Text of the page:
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BY: MARY LOU SCHWAB CPA, CES
Most users of Section 1031 understand the 180-calendar day deadline to complete their like-kind exchange. This general understanding of the exchange period deadline is fine for most transactions, but many exchangers remain unaware of the more nuanced definition of this critical period.
Section 1031’s underlying regulations state, “The exchange period begins on the date the taxpayer transfers the relinquished property and ends at midnight on the earlier of the 180th day thereafter or the due date (including extensions) for the taxpayer’s return of tax imposed by chapter 1 of subtitle A of the Code for the taxable year in which the transfer of the relinquished property occurs.”
The regulations generally allow for 180 calendar days for taxpayers to complete their like-kind exchange transactions. However, individual taxpayers that began a 1031 exchange after October 19 of this current year must understand the exchange period does not guarantee a full 180 days. The bottom line is that individuals who are unable to purchase replacement property by April 17 should consider filing a tax extension to give themselves the full 180 days. Like-kind exchanges that begin late in the year can also trigger special reporting considerations.
After completing the exchange (purchasing the replacement property), taxpayers will report the transaction on Form 8824, Like-Kind Exchanges. Form 8824 is prepared and filed in the same tax reporting year in which the relinquished property was transferred/sold.
For failed 1031 exchanges that straddle tax years, taxpayers may seek installment tax reporting on IRS Form 6252 in the year of the relinquished property sale. For instance, if the relinquished property closed between November 16 and December 31, the 45-day identification would be in the following calendar year. Similarly, if the relinquished property closed after July 5, and potential replacement property was identified within the 45-day identification period but no replacement property was actually acquired, the end of the exchange period would be in the following calendar year. If the 1031 exchange fails by non-identification or by failure to purchase a replacement property, the sale proceeds would be returned to the exchanger in a different tax reporting year. In this circumstance, the IRS allows taxpayers to either report the gain in the year of sale or in the year the proceeds were received under IRC 453 installment sale rules. This would allow the taxpayer to select the year of reporting that is most beneficial. One might say that a year’s worth of tax deferral is available regardless of the exchange having failed.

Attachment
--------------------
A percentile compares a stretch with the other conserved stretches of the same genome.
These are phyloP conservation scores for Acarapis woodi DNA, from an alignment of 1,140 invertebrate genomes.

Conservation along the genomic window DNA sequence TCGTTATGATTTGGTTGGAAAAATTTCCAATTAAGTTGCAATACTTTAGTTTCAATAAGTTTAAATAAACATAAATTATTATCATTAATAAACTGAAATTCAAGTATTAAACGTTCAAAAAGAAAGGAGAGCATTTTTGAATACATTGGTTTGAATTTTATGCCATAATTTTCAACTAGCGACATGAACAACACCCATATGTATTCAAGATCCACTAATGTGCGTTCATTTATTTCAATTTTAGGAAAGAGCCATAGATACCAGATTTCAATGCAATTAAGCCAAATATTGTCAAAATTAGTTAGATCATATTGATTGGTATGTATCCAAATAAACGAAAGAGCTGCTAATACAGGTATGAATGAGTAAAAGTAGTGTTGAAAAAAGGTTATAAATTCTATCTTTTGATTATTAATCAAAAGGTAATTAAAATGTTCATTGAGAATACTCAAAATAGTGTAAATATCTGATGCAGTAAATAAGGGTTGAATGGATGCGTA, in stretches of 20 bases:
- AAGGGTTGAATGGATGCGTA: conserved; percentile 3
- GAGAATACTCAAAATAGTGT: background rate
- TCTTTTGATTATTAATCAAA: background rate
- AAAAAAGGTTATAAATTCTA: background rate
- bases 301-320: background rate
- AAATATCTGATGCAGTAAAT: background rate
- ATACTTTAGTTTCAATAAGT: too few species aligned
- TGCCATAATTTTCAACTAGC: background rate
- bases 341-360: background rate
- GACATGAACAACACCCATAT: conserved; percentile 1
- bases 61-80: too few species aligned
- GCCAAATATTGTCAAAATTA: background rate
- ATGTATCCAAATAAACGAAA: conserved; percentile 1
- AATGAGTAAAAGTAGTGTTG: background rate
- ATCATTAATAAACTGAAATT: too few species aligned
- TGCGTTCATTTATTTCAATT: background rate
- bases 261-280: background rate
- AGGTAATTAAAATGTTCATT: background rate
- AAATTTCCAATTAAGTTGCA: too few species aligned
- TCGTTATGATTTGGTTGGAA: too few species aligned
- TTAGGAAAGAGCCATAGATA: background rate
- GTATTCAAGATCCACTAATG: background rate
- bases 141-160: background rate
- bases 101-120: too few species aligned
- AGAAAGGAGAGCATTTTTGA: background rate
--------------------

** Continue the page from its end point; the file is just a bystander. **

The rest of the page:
Installment sale treatment generally requires a bona fide intent to complete an exchange. This means that the taxpayer had reason to believe, based on the facts and circumstances at the beginning of the exchange, that a like-kind replacement property would be acquired during the exchange period.
Other installment sale issues:
For taxpayers who have a taxable gain, there is one additional issue to consider. If you are unsettled about current tax rates, you may extend your tax return to report by October 15. This way, you can wait and see if the Congress will change the rates and select the year of reporting that is most beneficial for you.
Check with your tax advisor to determine the correct tax forms and tax extensions to utilize along with the selection of the reporting year for your exchange.
BY: MARY LOU SCHWAB CPA, CES
When selling or purchasing an investment property in a 1031 exchange, certain selling expenses paid out of the sales or 1031 exchange proceeds will result in a taxable event for the exchanger. Routine selling expenses such as broker commissions or title closing fees will not create a tax liability. Operating expenses paid at closing from 1031 proceeds will create a tax liability for the exchanger.